Sunday, January 21, 2018

Teaching Grammar!

This post is going to be a bit of a tangent.

I started teaching in 2006 at Martin University.  If anyone knows about Martin and about me, you probably understand that this experience impacted my life in strange ways.  Let me explain briefly.

I am a white woman.  About as white as they come.  Martin University is a traditionally African American university in the Martindale-Brightwood community, a rough neighborhood in Indianapolis.  The students and faculty taught me about facing the world from a different perspective.

I adjuncted there for two and half years, and then went to Busan, South Korea to teach English for a year.  I taught kindergarten classes in the morning, third grade for an hour after lunch, and high school classes for the rest of the afternoon.

When I returned from Korea, I started teaching full-time for Martin University.  I was full-time faculty and was working on my second master's degree.  This was an exciting time.

This only lasted a year and a half.

Politics in academia can get really messy.

I quit Martin in 2010, and started adjuncting for Ivy Tech Community College.  One of my co-workers from Martin recommended me as an ESOL teacher--a teacher to work with English speakers of other languages.

Again, this time was wonderful.  My ESOL students were always incredible, and I was finishing my MFA degree.  Grammar and writing classes were my favorites.

After I completed my degree in 2011, I took on more and more classes, composition classes and academic advancement classes, trying to make enough money to pay bills.  Most semesters I taught 6 or 7 classes, exhausted.  Even during the brief breaks between classes, I was preparing for the next classes, never quite caught up or getting enough done--and never making enough money.

A funny thing happened.

I think it was Spring 2013 that the rumors started at Ivy Tech.  The adjuncts started talking about how administration was going to stop us from teaching more than three classes a semester.

The rumors ended up true--in a way.  With Obamacare in effect, a strange side effect to the program was that anyone working more than 32 hours a week needed health care from their employers.  Many adjuncts--at Ivy Tech and many other colleges--do not get healthcare.  At the time of Obamacare, instead of offering the adjuncts the same healthcare they offered their full-time faculty, Ivy Tech made the business decision to prohibit adjuncts from working more than 32 hours.

This is supposed to break down to 3 classes.

I don't wish to get on a soapbox here.  I could barely pay my student loans and other limited expenses (living in my parents' basement) teaching 6 classes a semester.  Many of the other adjunct teachers I knew were scraping by on these wages that broke down to well below minimum wage with no options for healthcare.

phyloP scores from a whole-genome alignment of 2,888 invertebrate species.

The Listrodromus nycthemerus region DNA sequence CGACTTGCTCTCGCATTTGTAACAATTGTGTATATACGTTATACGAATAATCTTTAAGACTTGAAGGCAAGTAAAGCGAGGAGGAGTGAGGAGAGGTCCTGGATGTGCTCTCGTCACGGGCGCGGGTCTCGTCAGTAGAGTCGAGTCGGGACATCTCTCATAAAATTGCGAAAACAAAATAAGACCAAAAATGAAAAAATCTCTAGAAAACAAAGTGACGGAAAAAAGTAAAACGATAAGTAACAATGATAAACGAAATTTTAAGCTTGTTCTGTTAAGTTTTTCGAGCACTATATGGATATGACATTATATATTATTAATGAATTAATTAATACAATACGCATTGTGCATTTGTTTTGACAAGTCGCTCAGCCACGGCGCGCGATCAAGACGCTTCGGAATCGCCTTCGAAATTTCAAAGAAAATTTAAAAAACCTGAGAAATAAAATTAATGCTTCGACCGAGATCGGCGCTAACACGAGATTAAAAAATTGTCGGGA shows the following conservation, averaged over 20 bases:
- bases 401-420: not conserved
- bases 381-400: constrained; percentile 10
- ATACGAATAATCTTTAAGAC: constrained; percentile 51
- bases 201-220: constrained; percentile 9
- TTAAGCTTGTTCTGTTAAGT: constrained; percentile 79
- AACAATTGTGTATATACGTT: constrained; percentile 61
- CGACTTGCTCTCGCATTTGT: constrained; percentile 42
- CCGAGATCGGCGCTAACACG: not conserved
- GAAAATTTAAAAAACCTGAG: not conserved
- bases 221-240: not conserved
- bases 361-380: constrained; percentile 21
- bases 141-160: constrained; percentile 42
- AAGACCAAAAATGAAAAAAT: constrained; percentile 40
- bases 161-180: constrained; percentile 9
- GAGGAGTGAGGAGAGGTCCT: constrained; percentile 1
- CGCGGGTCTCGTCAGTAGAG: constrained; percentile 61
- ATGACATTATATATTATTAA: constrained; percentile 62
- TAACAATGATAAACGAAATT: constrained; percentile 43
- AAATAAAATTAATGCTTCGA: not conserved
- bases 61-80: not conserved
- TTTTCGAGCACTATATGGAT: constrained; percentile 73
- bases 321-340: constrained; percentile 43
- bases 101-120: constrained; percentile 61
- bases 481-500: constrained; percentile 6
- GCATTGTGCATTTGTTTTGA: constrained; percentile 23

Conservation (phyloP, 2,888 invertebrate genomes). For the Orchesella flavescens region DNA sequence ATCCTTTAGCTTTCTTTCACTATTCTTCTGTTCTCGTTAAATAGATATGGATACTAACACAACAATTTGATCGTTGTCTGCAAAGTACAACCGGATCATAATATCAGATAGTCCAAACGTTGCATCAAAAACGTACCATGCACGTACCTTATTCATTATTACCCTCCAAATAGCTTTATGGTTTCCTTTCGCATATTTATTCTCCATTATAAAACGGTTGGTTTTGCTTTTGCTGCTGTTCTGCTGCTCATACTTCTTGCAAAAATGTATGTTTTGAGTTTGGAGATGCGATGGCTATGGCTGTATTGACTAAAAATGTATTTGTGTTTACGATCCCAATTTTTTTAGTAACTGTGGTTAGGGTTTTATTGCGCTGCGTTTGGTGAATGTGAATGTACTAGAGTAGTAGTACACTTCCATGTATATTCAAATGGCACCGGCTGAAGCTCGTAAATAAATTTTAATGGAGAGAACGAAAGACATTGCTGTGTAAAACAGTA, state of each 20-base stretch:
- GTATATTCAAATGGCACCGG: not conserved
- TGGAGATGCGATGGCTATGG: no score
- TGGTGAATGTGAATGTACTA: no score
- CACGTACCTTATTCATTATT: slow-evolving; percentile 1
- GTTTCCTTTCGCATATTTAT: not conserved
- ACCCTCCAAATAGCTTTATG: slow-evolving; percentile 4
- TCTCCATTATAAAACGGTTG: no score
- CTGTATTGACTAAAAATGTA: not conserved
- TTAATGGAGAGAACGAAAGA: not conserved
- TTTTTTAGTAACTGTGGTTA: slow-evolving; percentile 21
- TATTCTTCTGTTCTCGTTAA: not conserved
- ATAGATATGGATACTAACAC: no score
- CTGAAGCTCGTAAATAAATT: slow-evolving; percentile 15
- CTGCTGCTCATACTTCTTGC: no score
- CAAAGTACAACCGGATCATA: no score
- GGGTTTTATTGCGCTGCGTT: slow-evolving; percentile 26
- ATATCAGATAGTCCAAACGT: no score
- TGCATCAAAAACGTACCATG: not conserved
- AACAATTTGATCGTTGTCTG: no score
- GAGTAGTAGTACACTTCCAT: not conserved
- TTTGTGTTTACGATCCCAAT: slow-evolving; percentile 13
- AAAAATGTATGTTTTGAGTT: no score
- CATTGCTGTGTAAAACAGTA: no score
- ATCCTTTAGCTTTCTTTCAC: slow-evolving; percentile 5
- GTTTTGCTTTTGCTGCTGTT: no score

I needed another option.

I took on a demanding, physical full-time job and taught 3 classes on the side.  Then, the next few semesters, I only taught one.  Then, I stopped teaching altogether when additional politics came into play.

That was three years ago.

I haven't taught in 3 years.

Until today.

Ivy Tech contacted me about teaching a grammar class on Saturdays--a class that focuses on verbs, nouns, and pronouns.  I have taught this class a half dozen times before.

I talked too much in class today--getting through the syllabus and expectations and assignments and everything.  But I got to meet with 7 (maybe more next week?) fascinating, eager, intelligent students today.

I am so blessed with this opportunity.  In the coming months, I look forward to getting to know them more.

I taught a doctor from South America, struggling to learn better English in Indiana and wanting to gain the respect and dignity she had gained in her country.  I have met a pilot from the Middle East whose experience is not recognized here, but works two jobs to try to provide for his family.

One of the hardest times was working with a student from Senegal.  He was shot and killed after I had him in class.  Several students from all over the world and many teachers worked together to donate money to send his body back to his family in Africa.

Looking back on my teaching experiences, I have learned much more than I have taught.  With my syllabus in hand, I show up on the first day, knowing I will be humbled by the amazing people I will meet.

1 comment:

  1. Wow, Heather. What a journey! You are not only an amazing teacher, but you are a beautifully dependable source of light. And as far as the whole academic politics is concerned:
    “We never know the worth of water till the well is dry.” Thomas Fuller